I was toast at that point. Commercial shoots – with all the lighting and polaroid shooting and bending and lifting – was the hardest work I’ve ever done. Just exhausting! I used to sit in my bedroom working on an old Mac SE that a client traded for his unpaid invoice and dreamed of a having job sitting down at a desk. No more heavy lifting. No more setting up and breaking down. At 35, I felt too old for that kind of labor. 

This was a time when “desktop publishing” was a thing, especially niche newsletters. I started playing with the program, PageMaker, and found that I loved laying out digital pages. Aside from a brief course on Illustrator, I mostly taught myself how to use these programs. Again, this was before the Internet and video tutorials, so I had to rely on the Help portal in the program. By 1992, I was hooked on computers.

After Tony left, I cracked an idea to move to Sonoma County. Every year Tara and I summered at my family’s farm in Michigan and those times made me crave the countryside, with its clean air and quiet surroundings. By then, I had read Jack Herer’s seminal book, the Emperor Wears No Clothes, about industrial hemp. My research showed there was a nascent hemp industry growing and I wanted to be part of it. I tried making hemp pot holders (get it?) but soon realized that manufacturing was not for me. I wanted to write about the business. I wanted to be the publisher of HempWorld-The International Hemp Journal, the first and only publication of its kind in the world.

Publishing HempWorld

Once we moved into a little house on Pride Road in Forestville, I began making contacts in the local hemp business and working on mockups of a publication. But first, I had to find a job to support the $400 rent I paid for half the little house we rented. Wine Spectator had been one of our photography clients back in San Francisco and I felt I had accumulated enough wine knowledge to fool a winery into hiring me to pour in a tasting room. 

Davis Bynum Pinot

My first job was at Davis-Bynum on Westside Road and driving through the redwoods and vineyards I had to pinch myself at the luck of it being my commute. Once I got my wine legs I absolutely loved the job. I loved meeting people from around the world and I learned a ton about wine. Until they laid me off because one of the old men who worked there wanted my hours so he could get his car fixed. Is that a lame excuse for a layoff or what? I became convinced that Bynum the younger wanted me gone because he got tired of me asking for the return of my book proposal Tony and I worked on about microbreweries, which I loaned him in the hopes of doing wine photography for them. He later surmised it was thrown out when he moved. So that was my first wine job, but not my last.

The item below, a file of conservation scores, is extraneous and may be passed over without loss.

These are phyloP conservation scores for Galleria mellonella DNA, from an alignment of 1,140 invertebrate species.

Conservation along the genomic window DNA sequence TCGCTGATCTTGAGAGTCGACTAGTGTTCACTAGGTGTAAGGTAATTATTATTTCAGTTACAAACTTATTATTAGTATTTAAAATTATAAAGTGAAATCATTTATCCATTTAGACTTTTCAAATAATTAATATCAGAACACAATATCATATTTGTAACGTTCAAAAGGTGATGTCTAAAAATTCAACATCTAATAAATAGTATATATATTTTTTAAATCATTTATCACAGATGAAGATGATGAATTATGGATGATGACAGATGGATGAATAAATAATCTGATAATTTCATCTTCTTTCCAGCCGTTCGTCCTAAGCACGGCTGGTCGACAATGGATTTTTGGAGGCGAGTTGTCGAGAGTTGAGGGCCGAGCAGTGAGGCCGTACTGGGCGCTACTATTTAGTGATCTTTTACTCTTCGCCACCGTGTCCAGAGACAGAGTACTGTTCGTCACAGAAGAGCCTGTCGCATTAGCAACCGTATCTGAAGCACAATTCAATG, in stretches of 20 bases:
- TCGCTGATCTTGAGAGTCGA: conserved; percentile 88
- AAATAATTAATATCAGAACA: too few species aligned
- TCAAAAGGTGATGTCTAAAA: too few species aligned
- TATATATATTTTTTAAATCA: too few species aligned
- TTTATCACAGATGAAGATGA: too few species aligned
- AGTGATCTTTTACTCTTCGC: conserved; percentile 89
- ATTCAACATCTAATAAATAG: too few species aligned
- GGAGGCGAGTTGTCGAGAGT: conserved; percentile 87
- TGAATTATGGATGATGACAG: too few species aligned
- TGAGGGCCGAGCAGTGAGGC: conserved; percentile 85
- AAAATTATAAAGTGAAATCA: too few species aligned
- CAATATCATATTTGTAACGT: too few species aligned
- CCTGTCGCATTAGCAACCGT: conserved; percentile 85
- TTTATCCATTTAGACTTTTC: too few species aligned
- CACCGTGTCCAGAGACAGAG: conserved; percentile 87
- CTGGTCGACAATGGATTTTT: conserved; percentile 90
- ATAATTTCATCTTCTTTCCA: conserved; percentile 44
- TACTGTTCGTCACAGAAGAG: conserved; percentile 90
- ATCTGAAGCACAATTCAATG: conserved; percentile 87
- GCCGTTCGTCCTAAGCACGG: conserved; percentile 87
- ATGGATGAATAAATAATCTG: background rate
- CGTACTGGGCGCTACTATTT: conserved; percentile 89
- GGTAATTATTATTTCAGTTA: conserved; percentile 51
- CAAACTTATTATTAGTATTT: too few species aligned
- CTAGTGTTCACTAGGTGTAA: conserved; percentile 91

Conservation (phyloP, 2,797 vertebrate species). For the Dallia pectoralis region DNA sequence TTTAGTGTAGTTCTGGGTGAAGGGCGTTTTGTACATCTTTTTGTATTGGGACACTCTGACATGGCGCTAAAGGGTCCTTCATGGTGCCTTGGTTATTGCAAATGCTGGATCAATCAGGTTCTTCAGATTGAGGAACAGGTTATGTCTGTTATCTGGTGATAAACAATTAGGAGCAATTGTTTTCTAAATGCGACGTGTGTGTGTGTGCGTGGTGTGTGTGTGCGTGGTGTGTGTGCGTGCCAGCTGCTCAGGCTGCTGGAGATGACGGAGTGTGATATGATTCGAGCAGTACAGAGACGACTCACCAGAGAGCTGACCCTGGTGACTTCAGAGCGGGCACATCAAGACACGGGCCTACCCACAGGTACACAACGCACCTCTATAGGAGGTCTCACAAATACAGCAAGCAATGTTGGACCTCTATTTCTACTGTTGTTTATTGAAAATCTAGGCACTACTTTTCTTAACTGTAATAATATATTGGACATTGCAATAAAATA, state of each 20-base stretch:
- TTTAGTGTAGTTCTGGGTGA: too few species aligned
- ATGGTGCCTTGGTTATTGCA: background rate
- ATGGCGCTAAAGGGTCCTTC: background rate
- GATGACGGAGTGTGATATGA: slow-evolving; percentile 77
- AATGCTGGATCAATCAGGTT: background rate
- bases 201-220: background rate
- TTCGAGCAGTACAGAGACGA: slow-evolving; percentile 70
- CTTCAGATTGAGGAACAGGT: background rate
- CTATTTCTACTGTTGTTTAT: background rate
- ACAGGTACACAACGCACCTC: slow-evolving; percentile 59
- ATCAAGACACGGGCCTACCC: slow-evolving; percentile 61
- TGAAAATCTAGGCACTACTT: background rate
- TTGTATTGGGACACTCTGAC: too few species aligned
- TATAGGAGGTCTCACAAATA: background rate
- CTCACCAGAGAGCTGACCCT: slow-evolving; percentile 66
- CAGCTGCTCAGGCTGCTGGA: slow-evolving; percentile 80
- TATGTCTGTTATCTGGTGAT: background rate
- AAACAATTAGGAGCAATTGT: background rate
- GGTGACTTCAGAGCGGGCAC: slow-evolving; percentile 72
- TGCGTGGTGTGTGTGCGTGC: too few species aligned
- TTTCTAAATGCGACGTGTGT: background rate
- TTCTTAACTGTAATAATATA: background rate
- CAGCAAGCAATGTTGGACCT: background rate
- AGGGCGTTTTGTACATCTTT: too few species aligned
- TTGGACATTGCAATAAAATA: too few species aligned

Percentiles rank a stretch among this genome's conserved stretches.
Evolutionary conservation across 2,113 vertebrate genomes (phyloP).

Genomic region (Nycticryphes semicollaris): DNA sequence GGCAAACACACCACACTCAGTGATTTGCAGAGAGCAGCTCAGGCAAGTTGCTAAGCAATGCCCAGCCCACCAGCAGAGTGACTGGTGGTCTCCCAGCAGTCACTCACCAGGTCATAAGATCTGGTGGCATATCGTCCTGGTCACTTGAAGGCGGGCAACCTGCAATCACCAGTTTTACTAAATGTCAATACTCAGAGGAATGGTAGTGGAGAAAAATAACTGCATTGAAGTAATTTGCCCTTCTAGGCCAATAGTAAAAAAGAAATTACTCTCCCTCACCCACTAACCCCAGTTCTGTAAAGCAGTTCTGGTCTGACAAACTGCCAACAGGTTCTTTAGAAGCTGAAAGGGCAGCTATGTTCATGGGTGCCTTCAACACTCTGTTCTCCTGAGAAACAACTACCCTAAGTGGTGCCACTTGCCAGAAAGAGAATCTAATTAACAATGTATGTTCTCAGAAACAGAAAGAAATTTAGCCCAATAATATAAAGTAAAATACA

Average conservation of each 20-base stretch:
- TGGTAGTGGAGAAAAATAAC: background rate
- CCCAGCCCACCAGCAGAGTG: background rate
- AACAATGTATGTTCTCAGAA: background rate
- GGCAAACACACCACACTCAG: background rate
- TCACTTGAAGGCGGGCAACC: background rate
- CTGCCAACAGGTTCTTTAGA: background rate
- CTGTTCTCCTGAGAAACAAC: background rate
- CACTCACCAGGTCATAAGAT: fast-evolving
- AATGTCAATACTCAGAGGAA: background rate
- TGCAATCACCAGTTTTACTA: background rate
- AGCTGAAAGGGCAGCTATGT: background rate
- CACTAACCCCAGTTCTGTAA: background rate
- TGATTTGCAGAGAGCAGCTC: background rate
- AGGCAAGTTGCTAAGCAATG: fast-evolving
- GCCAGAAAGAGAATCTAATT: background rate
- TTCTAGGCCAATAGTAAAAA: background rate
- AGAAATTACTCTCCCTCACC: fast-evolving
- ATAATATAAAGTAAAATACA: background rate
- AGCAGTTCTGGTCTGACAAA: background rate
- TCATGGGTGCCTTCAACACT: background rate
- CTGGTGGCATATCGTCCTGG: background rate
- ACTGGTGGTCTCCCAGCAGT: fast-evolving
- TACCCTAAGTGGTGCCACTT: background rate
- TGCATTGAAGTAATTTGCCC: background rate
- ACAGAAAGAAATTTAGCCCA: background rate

Meanwhile at home I was putting the finishing touches on HempWorld and stupidly launched it in December, 1993. At Christmastime who wants to hear about hemp? But soon, the newsletter gained traction with the help of the newly formed Hemp Industries Association, whose administrator Candy Penn lived in nearby Occidental and referred any and all new hempsters (what we called ourselves) to me to subscribe and possibly get a write-up. 

I realize now that my mistake was in treating the newsletter more like an art project than a business. I was picky about who I wrote about and did not make enough room for ads. And I did not make the story subjects buy an ads to support the articles. Later, when the newsletter became a proper magazine I refused to use glossy paper, which I hated, even though it would have cut down on my shipping costs. And I refused to incorporate HempWorld, which put off the German publishers who wanted to partner with me. I didn’t trust anyone anyway. Always the loner, me.

Then there was the Dutch guy from Santa Barbara who trademarked the name HempWorld behind my back. He wanted to buy the magazine, with me as the publisher. After a weekend with him in Santa Barbara, I realized I couldn’t work with him. Hardly anyone in the industry liked him. We went to court to sue him about the trademark and managed to get $25K settlement, and he would own the name. I don’t know what happened with that, but today is “is parked free, courtesy of”

Long story short, HempWorld lasted five years and came to a crashing end when a deal to buy HempWorld fell through. We didn’t even publish the last issue because that would have put us in fire engine red territory and I couldn’t deal with more debt. So, I wrote glowing letters of recommendations for my two staffers and closed the door on HempWorld as well as the annual, then bi-annual, Hemp Pages Directory, which turned out to be a flop. To use the millennial parlance, I failed spectacularly.

I used to work day and night on HempWorld and Hemp Pages, so when it wound up, I finally began to relax. One day, my tenant from next door walked in, saw me laying on my couch reading the Handmaids Tale, and said, “Wow, I’ve never seen you looking so relaxed!” And she was right. I was suddenly de-activated. Living in a paused mode. Waiting for the next big thing. It was a great feeling.